Models of cryptoasset inflation
One of the tremendous paradigm-breaking functions of cryptoassets is the potential to predict and prepare for inflation. When advocates of the technology criticize central banks, it is often because of their proclivity to increase the supply of fiat without sufficient prior warning, reducing purchasing power. Citizens of the European Union will know this phenomenon well — the European Central Bank embarked upon a policy of quantitative easing to combat the spectre of deflation in 2015. As a result, inflation in the European Economic Area increased from -0.5% to 2.3% where it stands at present. The desired effect was achieved, but of course savings and investments are hurt by this as their effective purchasing power has been cleaved. Decisions such as these fall to the economists running the show, giving rise to uncertainty and in the past, not much room for alternatives. While one can of course purchase other fiat currencies, they are all still controlled by central banks and we are really only choosing the nationality of the economists we want making those choices.
The growth of cryptoassets is at least partially a response to this. Cryptocurrencies use mathematical models which are transparent and publicized, and give investors a choice not only on their digital currency of preference but the type of token supply they will see. However, this logic only works if the investor actually understands the inflationary policy of the currency they are purchasing. Here we will look at some of the different models of inflation in cryptoassets, and their implication for the total supplies over time.
The most famous digital currency, Bitcoin, is capped at 21 million coins. Coins are mined every day, bringing us closer to that 21 million total, but as time goes on mining rewards will reduce until more are lost daily than created. As such, in the long term Bitcoin is deflationary, not inflationary (which has been used as a point of contention among its critics). The same is true of Litecoin, Dash, ZCash and the various Bitcoin hard forks. Ripple (XRP) is capped at 100 billion coins, but only 40% are in circulation currently and the rest are distributed month by month, capped at 1 billion per month but otherwise completely at the whim of Ripple Labs, which sounds suspiciously like the role played by central banks.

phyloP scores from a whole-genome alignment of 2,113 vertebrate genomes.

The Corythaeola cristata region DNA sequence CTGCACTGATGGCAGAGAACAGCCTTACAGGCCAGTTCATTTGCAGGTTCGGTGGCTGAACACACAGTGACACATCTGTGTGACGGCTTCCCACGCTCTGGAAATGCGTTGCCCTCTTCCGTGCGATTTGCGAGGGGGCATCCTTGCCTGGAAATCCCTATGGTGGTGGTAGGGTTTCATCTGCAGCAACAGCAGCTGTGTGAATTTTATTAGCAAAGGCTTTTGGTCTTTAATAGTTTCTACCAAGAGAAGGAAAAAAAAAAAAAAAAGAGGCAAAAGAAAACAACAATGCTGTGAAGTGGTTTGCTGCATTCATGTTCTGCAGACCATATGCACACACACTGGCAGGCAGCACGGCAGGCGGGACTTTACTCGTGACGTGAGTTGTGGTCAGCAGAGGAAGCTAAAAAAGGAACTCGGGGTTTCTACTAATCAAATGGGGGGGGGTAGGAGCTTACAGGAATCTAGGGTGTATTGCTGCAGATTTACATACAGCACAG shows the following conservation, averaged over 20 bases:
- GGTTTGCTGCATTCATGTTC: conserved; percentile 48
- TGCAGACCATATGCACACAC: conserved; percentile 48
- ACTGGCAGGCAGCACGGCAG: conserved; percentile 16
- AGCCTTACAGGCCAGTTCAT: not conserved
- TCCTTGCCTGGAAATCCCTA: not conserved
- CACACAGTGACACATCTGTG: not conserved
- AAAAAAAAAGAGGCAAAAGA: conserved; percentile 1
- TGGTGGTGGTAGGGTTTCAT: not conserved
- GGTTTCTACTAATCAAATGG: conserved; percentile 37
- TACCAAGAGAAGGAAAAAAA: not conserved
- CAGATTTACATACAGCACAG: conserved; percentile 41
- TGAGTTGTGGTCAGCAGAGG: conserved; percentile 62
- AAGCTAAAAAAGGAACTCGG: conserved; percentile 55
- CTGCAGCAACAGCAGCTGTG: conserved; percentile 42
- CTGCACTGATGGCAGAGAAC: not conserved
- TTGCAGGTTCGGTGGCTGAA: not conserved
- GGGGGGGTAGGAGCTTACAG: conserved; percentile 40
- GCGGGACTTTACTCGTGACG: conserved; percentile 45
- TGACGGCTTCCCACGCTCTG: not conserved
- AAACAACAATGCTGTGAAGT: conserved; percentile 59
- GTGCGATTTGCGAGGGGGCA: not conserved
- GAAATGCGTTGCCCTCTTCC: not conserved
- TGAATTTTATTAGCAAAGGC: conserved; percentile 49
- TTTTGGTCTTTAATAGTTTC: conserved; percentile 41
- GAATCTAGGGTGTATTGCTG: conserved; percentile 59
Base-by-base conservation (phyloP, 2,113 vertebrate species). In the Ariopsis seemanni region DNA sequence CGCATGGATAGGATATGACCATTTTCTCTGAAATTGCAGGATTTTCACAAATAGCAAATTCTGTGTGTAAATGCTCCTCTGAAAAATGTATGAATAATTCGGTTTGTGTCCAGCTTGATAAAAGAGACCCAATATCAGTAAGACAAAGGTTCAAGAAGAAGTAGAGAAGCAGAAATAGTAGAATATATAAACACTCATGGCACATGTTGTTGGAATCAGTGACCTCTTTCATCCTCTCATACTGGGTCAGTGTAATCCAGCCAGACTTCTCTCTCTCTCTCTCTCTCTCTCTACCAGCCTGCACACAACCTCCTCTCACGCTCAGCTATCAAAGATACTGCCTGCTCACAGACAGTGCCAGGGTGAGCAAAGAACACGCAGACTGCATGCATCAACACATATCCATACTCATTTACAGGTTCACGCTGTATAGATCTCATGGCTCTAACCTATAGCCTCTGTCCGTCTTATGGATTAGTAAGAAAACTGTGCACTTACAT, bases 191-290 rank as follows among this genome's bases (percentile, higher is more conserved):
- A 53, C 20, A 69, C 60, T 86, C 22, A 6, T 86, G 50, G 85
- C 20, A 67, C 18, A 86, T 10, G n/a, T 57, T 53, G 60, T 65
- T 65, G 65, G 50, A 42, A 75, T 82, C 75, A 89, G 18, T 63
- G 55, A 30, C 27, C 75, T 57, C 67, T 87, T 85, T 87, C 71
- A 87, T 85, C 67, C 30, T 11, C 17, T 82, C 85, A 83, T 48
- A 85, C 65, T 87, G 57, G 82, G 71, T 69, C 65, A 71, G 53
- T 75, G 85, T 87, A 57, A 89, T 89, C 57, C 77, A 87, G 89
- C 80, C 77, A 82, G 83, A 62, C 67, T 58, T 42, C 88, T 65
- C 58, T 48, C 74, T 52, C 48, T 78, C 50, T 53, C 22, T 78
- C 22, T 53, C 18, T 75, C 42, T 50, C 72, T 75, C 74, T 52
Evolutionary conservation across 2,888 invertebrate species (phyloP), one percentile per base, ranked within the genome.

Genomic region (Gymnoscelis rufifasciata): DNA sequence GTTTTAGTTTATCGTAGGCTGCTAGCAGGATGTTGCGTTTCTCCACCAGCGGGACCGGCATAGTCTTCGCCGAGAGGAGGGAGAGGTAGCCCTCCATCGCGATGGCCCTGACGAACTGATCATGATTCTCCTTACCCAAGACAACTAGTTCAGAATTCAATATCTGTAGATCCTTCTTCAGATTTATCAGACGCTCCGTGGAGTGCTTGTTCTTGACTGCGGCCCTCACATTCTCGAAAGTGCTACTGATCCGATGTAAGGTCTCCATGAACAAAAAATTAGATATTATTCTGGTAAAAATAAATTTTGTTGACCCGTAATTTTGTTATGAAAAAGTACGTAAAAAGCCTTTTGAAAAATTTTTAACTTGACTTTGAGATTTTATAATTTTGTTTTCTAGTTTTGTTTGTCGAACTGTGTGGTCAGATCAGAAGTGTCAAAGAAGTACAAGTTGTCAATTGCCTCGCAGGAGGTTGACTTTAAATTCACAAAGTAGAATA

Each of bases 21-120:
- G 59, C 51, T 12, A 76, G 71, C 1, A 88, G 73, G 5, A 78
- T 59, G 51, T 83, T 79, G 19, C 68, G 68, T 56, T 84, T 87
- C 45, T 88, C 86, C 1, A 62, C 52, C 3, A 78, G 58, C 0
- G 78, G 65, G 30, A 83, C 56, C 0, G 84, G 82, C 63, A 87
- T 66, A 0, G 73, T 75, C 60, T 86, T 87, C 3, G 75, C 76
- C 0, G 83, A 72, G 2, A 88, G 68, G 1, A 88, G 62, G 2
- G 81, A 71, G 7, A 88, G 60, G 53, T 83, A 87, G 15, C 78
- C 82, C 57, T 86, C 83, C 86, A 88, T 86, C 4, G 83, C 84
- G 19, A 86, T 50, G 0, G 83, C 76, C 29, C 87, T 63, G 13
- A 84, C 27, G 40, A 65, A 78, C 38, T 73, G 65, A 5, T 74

On the other side, many more currencies are uncapped and have some level of real inflation. This ranges from very small percentages every year to large annual supply growth. An example of the former, Monero has a ‘soft cap’ at 18.3 coins, after which mining rewards will slow and no more than 0.3 coins will be mined per minute. This means 432 Monero will be created every day, a little over 155,000 per year. This will account for a 1% increase the first year after the soft cap, and gradually less as time goes on. Monero is not deflationary, but its inflation rate is very low. Similarly, Stellar has a 1% annual inflation rate, distributed to ‘inflation pools’ or wallets with more than 0.05% of the supply.
Ethereum is a tricky one, because we don’t know how the future updates that will allow for proof-of-stake will affect the supply growth. At present Ethereum’s inflation is quite high — around 15% in 2017. The supply has grown from 72 million coins at the genesis block to 103 million presently. With exactly this problem in mind, Vitalik Buterin has recommended a hard cap at 120 million ETH, and a scaling down of rewards when proof-of-stake is implemented. These changes would go a long way towards halting the significant inflation of Ethereum and move it more in line with Bitcoin — towards an eventual deflationary model. Ethereum Classic will remain as proof-of-work and highly inflationary, but will eventually be capped at 210 million coins (double the current supply). This is expected to happen in 2025.
Inflation rates are not of critical importance to those who intend to keep their crypto assets for a very short period of time — day traders, for example. But those who wish to make long term investments should consider this aspect, especially with bear markets in mind. Should one choose to hold inflationary coins as a long term investment, their currency and share of the market cap will devalue over time unless they are staking, delegating or generating passive income through some other method, thus earning further assets to offset the inflation. For any investment in the medium-long term, research on the supply and inflation models of potential digital currency purchases are highly advisable.
Article by Byron Murphy, Editor at ViewNodes.
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